Russia’s COVID-19 Vaccine Is 91 Percent Effective: Study
Russia’s COVID-19 vaccine Sputnik V is 91 percent effective and appears to prevent serious infection cases, according to a study published Tuesday.
The results in the British medical journal The Lancet come from a phase 3 study with around 20,000 people in Russia last fall.
Concerns about the safety of the two-dose sting increased after Russia approved Sputnik V in August – ahead of its Western competitors and before large clinical trials began.
At the time, President Vladimir Putin said one of his daughters had been vaccinated with it, even though it had only been tested on several dozen people.
The most recent study enrolled around 20,000 participants over the age of 18 in 25 Moscow hospitals between September and November. Three quarters received two doses of Sputnik V every 21 days, the rest received placebos.
The most common side effects were flu-like symptoms, injection site pain and tiredness. Serious side effects were rare in both groups. Four deaths have been reported, but none were considered a result of the vaccine.
The study also enrolled more than 2,100 people over 60, with the vaccine showing greater than 92 percent effectiveness. “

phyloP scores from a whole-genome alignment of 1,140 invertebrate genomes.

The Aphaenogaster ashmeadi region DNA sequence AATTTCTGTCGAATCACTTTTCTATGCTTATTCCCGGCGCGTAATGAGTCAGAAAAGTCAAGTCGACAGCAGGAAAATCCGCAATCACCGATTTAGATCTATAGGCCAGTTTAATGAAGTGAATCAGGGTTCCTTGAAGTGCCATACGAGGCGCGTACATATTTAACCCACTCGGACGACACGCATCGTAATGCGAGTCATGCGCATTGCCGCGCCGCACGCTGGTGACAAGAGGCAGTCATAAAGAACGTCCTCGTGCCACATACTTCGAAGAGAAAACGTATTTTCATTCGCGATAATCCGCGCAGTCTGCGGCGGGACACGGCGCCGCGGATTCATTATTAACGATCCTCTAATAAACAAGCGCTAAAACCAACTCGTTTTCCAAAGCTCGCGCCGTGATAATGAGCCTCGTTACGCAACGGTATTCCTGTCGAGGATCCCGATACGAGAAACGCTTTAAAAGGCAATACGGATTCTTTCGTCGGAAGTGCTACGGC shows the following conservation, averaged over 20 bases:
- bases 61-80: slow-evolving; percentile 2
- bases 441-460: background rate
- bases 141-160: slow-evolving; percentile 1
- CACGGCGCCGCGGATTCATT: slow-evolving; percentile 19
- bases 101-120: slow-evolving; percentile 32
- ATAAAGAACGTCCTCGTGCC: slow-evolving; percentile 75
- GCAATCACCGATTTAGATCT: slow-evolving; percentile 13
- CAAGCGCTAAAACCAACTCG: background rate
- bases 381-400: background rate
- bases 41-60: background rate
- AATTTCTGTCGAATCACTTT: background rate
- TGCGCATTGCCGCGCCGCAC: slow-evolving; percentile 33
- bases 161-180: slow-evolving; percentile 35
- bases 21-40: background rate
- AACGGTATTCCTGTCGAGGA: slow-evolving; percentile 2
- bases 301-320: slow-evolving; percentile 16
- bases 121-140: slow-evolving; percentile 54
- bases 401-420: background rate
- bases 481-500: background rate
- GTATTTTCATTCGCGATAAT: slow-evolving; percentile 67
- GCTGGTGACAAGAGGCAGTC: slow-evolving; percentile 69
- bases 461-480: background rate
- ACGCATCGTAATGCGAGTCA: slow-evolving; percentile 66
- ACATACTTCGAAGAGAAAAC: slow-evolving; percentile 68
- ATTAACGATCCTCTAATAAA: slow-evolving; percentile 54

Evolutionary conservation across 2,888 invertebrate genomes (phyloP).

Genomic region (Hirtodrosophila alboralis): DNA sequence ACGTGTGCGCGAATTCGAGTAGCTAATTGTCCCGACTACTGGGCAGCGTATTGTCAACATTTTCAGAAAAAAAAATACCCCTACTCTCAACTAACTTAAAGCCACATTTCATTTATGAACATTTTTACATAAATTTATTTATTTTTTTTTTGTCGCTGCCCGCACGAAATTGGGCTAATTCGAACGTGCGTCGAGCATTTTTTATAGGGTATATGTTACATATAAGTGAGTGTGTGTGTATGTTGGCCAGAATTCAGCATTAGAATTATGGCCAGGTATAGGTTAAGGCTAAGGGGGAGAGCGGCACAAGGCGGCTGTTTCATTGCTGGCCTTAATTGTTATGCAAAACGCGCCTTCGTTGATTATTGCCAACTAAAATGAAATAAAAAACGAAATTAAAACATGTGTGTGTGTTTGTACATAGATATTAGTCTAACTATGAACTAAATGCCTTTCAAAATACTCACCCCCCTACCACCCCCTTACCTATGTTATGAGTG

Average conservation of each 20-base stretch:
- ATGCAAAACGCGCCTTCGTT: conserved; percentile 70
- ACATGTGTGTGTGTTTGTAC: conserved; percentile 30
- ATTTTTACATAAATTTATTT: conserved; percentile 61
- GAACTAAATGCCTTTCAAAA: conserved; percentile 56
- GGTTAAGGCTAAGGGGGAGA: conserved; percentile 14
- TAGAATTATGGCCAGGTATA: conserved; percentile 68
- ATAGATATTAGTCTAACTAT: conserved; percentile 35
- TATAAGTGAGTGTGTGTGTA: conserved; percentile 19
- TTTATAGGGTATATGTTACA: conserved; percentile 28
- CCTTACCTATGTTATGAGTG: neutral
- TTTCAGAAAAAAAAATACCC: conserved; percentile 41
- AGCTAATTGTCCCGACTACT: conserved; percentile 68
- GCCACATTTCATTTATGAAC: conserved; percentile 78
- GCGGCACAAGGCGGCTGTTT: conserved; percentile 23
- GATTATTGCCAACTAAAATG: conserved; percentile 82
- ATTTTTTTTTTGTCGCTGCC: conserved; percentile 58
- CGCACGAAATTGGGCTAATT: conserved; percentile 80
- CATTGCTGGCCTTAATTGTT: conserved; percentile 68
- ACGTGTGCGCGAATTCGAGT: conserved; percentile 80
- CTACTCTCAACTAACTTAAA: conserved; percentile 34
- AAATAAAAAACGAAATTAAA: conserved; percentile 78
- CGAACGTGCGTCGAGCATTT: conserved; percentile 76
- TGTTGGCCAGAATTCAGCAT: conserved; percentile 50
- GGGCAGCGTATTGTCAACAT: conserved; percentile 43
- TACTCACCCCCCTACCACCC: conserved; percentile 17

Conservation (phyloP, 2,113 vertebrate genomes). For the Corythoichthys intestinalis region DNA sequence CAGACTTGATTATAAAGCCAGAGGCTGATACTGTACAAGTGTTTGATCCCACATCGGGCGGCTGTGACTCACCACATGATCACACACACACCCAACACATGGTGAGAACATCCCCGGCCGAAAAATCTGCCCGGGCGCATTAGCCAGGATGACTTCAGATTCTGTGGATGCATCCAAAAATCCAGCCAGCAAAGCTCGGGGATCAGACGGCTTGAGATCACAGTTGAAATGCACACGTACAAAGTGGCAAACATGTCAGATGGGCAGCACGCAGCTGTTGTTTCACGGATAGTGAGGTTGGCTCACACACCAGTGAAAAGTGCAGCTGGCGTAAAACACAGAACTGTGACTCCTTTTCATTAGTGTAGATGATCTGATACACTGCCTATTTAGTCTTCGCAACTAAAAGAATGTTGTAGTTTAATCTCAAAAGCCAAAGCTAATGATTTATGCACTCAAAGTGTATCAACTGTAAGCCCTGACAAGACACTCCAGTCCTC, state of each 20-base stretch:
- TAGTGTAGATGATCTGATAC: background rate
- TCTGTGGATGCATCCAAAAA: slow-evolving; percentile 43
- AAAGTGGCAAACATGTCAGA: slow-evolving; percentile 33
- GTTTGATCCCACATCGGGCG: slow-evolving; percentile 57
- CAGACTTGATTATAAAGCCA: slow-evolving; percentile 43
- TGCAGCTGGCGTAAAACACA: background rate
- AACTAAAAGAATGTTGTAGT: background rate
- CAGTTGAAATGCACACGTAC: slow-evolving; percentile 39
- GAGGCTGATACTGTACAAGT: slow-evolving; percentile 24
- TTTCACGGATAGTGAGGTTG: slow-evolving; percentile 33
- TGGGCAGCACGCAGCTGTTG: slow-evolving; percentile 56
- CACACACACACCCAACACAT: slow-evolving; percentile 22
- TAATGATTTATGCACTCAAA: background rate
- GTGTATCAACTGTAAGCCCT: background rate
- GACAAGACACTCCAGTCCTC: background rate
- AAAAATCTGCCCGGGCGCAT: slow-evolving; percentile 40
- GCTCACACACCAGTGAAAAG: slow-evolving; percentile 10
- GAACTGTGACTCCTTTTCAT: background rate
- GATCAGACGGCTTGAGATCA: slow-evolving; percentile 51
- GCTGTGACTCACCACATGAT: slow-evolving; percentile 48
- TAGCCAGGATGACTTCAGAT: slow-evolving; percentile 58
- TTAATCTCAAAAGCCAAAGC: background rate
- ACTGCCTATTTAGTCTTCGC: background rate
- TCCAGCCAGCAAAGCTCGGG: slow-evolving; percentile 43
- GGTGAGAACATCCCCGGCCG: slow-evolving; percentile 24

The Russian vaccine is similar to that developed by AstraZeneca and Oxford University. Both use a modified version of the common cold adenovirus to carry genes for the spike protein in the coronavirus and cause the body to respond to a COVID infection.
In contrast to AstraZeneca / Oxford’s shot, the Russian version uses a slightly different adenovirus for the second booster shot.
“This aims to get a higher immune response to the target tip by using two slightly different shocks,” said Alexander Edwards, associate professor of biomedical technology at the University of Reading, UK, who was not linked to the Russian research Associated Press.
Some experts say the altered booster shot could be the reason the Russian vaccine outperformed AstraZeneca’s, which has an effectiveness rate of around 60 to 70 percent.
Putin ordered last month that mass vaccination should begin in the country. According to the TASS news agency, 700 million people can be vaccinated this year.
In December, the Russian scientist behind Sputnik V said the shock could offer two years of protection against COVID-19.
A batch of 40,000 doses of Sputnik V was delivered on Tuesday to Hungary, the first member of the European Union to approve and order the vaccine.
Sputnik V has also been approved in over a dozen countries, and more than 50 countries have submitted applications for 2.4 billion doses.
With postal wires